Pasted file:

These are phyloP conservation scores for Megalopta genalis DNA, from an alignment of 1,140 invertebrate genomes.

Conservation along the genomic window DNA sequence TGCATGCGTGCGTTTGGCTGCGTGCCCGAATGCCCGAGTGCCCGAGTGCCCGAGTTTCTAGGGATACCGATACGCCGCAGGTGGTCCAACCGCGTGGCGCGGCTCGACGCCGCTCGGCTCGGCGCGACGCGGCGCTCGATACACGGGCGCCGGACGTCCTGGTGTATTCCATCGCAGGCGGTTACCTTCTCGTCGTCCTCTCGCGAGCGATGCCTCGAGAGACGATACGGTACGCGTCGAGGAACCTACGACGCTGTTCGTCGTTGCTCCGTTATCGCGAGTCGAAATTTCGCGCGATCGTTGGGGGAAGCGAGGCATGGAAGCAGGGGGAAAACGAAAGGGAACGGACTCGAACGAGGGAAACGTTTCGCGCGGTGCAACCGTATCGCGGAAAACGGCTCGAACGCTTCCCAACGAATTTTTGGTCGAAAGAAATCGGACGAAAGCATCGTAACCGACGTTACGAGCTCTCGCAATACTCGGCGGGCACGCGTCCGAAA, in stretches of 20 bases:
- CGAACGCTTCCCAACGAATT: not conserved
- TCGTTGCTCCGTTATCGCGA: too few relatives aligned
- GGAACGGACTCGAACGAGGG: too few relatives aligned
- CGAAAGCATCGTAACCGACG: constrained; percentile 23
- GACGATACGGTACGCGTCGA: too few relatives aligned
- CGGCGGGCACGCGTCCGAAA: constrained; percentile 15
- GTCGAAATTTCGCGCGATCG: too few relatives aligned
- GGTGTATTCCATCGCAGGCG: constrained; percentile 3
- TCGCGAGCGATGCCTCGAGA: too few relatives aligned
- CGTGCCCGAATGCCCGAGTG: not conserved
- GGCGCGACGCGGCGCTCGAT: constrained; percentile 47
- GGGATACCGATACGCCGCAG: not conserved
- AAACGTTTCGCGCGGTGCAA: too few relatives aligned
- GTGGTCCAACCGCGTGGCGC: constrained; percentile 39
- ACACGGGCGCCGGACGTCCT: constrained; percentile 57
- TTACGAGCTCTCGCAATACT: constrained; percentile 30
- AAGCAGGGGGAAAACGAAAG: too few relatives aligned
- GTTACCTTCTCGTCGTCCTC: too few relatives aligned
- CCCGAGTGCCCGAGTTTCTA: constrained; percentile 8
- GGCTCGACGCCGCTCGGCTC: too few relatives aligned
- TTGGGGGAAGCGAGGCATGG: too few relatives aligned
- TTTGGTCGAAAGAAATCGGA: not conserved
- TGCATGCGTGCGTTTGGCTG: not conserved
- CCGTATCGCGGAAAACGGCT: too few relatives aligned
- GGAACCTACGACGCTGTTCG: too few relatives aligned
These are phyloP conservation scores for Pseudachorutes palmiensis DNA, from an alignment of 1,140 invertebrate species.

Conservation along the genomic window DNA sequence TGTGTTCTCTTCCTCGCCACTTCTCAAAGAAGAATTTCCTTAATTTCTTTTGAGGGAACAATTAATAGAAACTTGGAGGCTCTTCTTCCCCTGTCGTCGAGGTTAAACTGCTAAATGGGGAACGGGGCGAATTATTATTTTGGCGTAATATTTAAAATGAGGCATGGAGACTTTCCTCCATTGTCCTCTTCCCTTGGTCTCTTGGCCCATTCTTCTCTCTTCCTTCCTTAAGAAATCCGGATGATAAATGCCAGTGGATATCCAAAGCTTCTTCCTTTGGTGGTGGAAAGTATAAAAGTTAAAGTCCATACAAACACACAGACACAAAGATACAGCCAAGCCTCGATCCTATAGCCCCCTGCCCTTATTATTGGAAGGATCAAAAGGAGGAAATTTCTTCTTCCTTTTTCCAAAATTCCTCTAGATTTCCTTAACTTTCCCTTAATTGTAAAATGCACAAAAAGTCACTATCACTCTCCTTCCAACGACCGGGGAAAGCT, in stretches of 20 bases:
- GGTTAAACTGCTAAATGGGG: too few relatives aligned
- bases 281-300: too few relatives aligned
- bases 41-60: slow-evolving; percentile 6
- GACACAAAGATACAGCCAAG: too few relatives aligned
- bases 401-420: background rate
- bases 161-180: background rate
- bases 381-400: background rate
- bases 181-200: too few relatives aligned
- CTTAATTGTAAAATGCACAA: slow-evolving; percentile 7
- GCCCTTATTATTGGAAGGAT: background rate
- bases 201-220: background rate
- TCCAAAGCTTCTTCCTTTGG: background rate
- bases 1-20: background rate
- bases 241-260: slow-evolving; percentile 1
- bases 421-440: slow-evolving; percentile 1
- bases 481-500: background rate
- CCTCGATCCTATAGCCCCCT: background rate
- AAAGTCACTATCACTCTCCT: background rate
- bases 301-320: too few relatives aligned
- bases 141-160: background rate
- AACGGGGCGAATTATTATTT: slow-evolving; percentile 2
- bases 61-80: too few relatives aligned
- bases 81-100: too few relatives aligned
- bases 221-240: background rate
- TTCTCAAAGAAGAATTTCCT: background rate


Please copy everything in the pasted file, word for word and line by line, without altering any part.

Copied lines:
These are phyloP conservation scores for Megalopta genalis DNA, from an alignment of 1,140 invertebrate genomes.

Conservation along the genomic window DNA sequence TGCATGCGTGCGTTTGGCTGCGTGCCCGAATGCCCGAGTGCCCGAGTGCCCGAGTTTCTAGGGATACCGATACGCCGCAGGTGGTCCAACCGCGTGGCGCGGCTCGACGCCGCTCGGCTCGGCGCGACGCGGCGCTCGATACACGGGCGCCGGACGTCCTGGTGTATTCCATCGCAGGCGGTTACCTTCTCGTCGTCCTCTCGCGAGCGATGCCTCGAGAGACGATACGGTACGCGTCGAGGAACCTACGACGCTGTTCGTCGTTGCTCCGTTATCGCGAGTCGAAATTTCGCGCGATCGTTGGGGGAAGCGAGGCATGGAAGCAGGGGGAAAACGAAAGGGAACGGACTCGAACGAGGGAAACGTTTCGCGCGGTGCAACCGTATCGCGGAAAACGGCTCGAACGCTTCCCAACGAATTTTTGGTCGAAAGAAATCGGACGAAAGCATCGTAACCGACGTTACGAGCTCTCGCAATACTCGGCGGGCACGCGTCCGAAA, in stretches of 20 bases:
- CGAACGCTTCCCAACGAATT: not conserved
- TCGTTGCTCCGTTATCGCGA: too few relatives aligned
- GGAACGGACTCGAACGAGGG: too few relatives aligned
- CGAAAGCATCGTAACCGACG: constrained; percentile 23
- GACGATACGGTACGCGTCGA: too few relatives aligned
- CGGCGGGCACGCGTCCGAAA: constrained; percentile 15
- GTCGAAATTTCGCGCGATCG: too few relatives aligned
- GGTGTATTCCATCGCAGGCG: constrained; percentile 3
- TCGCGAGCGATGCCTCGAGA: too few relatives aligned
- CGTGCCCGAATGCCCGAGTG: not conserved
- GGCGCGACGCGGCGCTCGAT: constrained; percentile 47
- GGGATACCGATACGCCGCAG: not conserved
- AAACGTTTCGCGCGGTGCAA: too few relatives aligned
- GTGGTCCAACCGCGTGGCGC: constrained; percentile 39
- ACACGGGCGCCGGACGTCCT: constrained; percentile 57
- TTACGAGCTCTCGCAATACT: constrained; percentile 30
- AAGCAGGGGGAAAACGAAAG: too few relatives aligned
- GTTACCTTCTCGTCGTCCTC: too few relatives aligned
- CCCGAGTGCCCGAGTTTCTA: constrained; percentile 8
- GGCTCGACGCCGCTCGGCTC: too few relatives aligned
- TTGGGGGAAGCGAGGCATGG: too few relatives aligned
- TTTGGTCGAAAGAAATCGGA: not conserved
- TGCATGCGTGCGTTTGGCTG: not conserved
- CCGTATCGCGGAAAACGGCT: too few relatives aligned
- GGAACCTACGACGCTGTTCG: too few relatives aligned
These are phyloP conservation scores for Pseudachorutes palmiensis DNA, from an alignment of 1,140 invertebrate species.

Conservation along the genomic window DNA sequence TGTGTTCTCTTCCTCGCCACTTCTCAAAGAAGAATTTCCTTAATTTCTTTTGAGGGAACAATTAATAGAAACTTGGAGGCTCTTCTTCCCCTGTCGTCGAGGTTAAACTGCTAAATGGGGAACGGGGCGAATTATTATTTTGGCGTAATATTTAAAATGAGGCATGGAGACTTTCCTCCATTGTCCTCTTCCCTTGGTCTCTTGGCCCATTCTTCTCTCTTCCTTCCTTAAGAAATCCGGATGATAAATGCCAGTGGATATCCAAAGCTTCTTCCTTTGGTGGTGGAAAGTATAAAAGTTAAAGTCCATACAAACACACAGACACAAAGATACAGCCAAGCCTCGATCCTATAGCCCCCTGCCCTTATTATTGGAAGGATCAAAAGGAGGAAATTTCTTCTTCCTTTTTCCAAAATTCCTCTAGATTTCCTTAACTTTCCCTTAATTGTAAAATGCACAAAAAGTCACTATCACTCTCCTTCCAACGACCGGGGAAAGCT, in stretches of 20 bases:
- GGTTAAACTGCTAAATGGGG: too few relatives aligned
- bases 281-300: too few relatives aligned
- bases 41-60: slow-evolving; percentile 6
- GACACAAAGATACAGCCAAG: too few relatives aligned
- bases 401-420: background rate
- bases 161-180: background rate
- bases 381-400: background rate
- bases 181-200: too few relatives aligned
- CTTAATTGTAAAATGCACAA: slow-evolving; percentile 7
- GCCCTTATTATTGGAAGGAT: background rate
- bases 201-220: background rate
- TCCAAAGCTTCTTCCTTTGG: background rate
- bases 1-20: background rate
- bases 241-260: slow-evolving; percentile 1
- bases 421-440: slow-evolving; percentile 1
- bases 481-500: background rate
- CCTCGATCCTATAGCCCCCT: background rate
- AAAGTCACTATCACTCTCCT: background rate
- bases 301-320: too few relatives aligned
- bases 141-160: background rate
- AACGGGGCGAATTATTATTT: slow-evolving; percentile 2
- bases 61-80: too few relatives aligned
- bases 81-100: too few relatives aligned
- bases 221-240: background rate
- TTCTCAAAGAAGAATTTCCT: background rate